Why we should care about the rape and murder of a 13-year-old girl
In Bengkulu in early April, a young girl in her first year of junior high school was gang raped to death on her way home from school. Although she was previously reported as being 14 years old, local media now says YY was just 13. (READ: 14-year-old student found dead, raped by 14 men)
I am no longer using YY's full name, even though it is in the press, because it is not clear if her family has agreed to the usage of her name. After all, she deserves respect.
YY went through enough when 14 boys and men – the majority just teenagers themselves – raped her multiple times each in the forest before killing her, burying her, and pretending not to know anything about her disappearance. (READ: 14-year-old raped by 14 men was top student)
Some of them even ‘helped’ to dig up her body when it was discovered. None have showed any remorse for what happened. Instead, they have blamed alcohol and peer pressure.
The law on child protection (Undang-Undang No 35 Tahun 2014) states that the men who raped and killed YY can only be jailed for up to 15 years. Those under the age of 18 can only be jailed for half of that time. Even if the maximum sentence is handed down, and YY's killers are punished, many of them will be out of jail by the time they are 25.
Can this really be called justice?
YY is not the only women to have been killed by a man in Indonesia in 2016. In fact, she's not even the only teenager. Including YY, 43 women and girls were murdered by men in just the first 4 months of the year – 7 of them were aged 18 or under.
They include a 16-year-old stabbed to death in Nias in April; a 17-year-old drowned in mud by her boyfriend in Jember in March; a 15-year-old from Bandung whose boyfriend smashed her head in with a hammer in January; and a 15-year-old from Cirebon who was raped by her boyfriend until she fainted, before being thrown in front of a train.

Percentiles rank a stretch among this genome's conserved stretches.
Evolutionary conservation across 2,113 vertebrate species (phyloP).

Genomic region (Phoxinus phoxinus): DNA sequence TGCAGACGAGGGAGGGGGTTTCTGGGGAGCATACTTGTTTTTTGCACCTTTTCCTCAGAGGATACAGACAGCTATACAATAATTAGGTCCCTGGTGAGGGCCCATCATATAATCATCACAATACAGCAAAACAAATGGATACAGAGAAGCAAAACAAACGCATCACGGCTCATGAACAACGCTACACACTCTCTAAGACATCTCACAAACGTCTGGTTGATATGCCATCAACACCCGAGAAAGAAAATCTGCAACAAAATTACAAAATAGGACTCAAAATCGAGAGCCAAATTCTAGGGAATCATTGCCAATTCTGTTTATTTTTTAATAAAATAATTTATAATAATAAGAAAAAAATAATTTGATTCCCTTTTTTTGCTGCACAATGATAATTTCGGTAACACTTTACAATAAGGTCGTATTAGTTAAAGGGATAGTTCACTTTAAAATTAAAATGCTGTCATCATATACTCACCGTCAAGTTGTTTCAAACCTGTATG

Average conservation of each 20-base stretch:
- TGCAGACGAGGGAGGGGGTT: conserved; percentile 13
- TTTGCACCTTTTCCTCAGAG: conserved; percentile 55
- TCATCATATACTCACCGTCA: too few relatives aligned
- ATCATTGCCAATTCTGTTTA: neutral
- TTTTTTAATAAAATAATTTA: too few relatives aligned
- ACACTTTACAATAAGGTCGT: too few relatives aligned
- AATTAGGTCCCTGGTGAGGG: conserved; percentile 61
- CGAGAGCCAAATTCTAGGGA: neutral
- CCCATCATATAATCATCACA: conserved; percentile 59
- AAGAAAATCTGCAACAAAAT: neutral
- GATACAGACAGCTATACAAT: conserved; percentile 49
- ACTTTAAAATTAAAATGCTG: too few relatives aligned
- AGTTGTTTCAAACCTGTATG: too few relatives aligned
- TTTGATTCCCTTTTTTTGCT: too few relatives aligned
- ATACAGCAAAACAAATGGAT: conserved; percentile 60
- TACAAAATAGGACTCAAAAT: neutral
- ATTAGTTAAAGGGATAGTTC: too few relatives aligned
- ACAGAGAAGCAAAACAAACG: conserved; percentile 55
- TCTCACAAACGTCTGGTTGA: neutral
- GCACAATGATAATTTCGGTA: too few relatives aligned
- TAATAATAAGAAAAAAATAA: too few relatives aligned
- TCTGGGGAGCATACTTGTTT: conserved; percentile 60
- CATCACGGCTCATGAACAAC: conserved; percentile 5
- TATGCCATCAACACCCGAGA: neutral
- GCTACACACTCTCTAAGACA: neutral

Around the world, the vast majority of women are killed by men they know, often their husbands or boyfriends. Indonesia is no exception to this. At least 30 of the 43 women and girls killed in 2016 were murdered by their current or former intimate partners.
That’s more than two thirds. YY was one of these – her ex-boyfriend was one of those who raped and killed her.
Many cultural and social norms demean women. Unfortunately, despite having made so much progress in terms of rights and representation, women remain seen as objects and not people.
Objects to be used by men as they like, then literally thrown away.
One friend mentioned on Monday that a male (Indonesian) acquaintance just laughed when she told him about Y, and said "It must be nice to be raped by 14 men!" It is this sort of attitude and casual acceptance of rape that leads to further violence against women.
I only heard about YY because I actively search for news like this. Since the beginning of 2016, I have kept a database of women and girls killed by men in Indonesia.
YY's story was so horrific, I was shocked that it had only been briefly covered in Kompas, and that no other national media had reported on the story. Additionally, none of my feminist and activist friends knew about her.
So I started wondering: why? Why did no one know? Why isn’t the nation outraged by what happened to YY? Are women’s rapes and murders simply not interesting enough?
We must act
Indonesia furiously discussed the alleged sexual assault of JIS students for weeks, and their supposed abusers have been jailed. Why has there been no similar outrage for YY?
Is it because she was from somewhere far away from Jakarta, from a district that many of us had never even heard of? Is it because she was not from the privileged classes? Was what happened to her simply not ‘dramatic’ enough? How much more dramatic do rapes and murders need to be before people care?
If we are truly horrified by YY's death – and we should be – then we must act. We must reach critical mass and demand action from the Indonesian government, the police, and the community. This sort of violence is unacceptable. We cannot stand idly by as another woman or girl is killed every three days.
We must demand an Indonesia free from violence against women and girls, starting with the ratification of the Law on the Elimination of Sexual Violence. Only then can we begin to realize a world where no more YYs are killed. – Rappler.com
Kate is a queer feminist activist in Jakarta. She has a Master of Human Rights from Curtin University, and has lived in Indonesia for four years.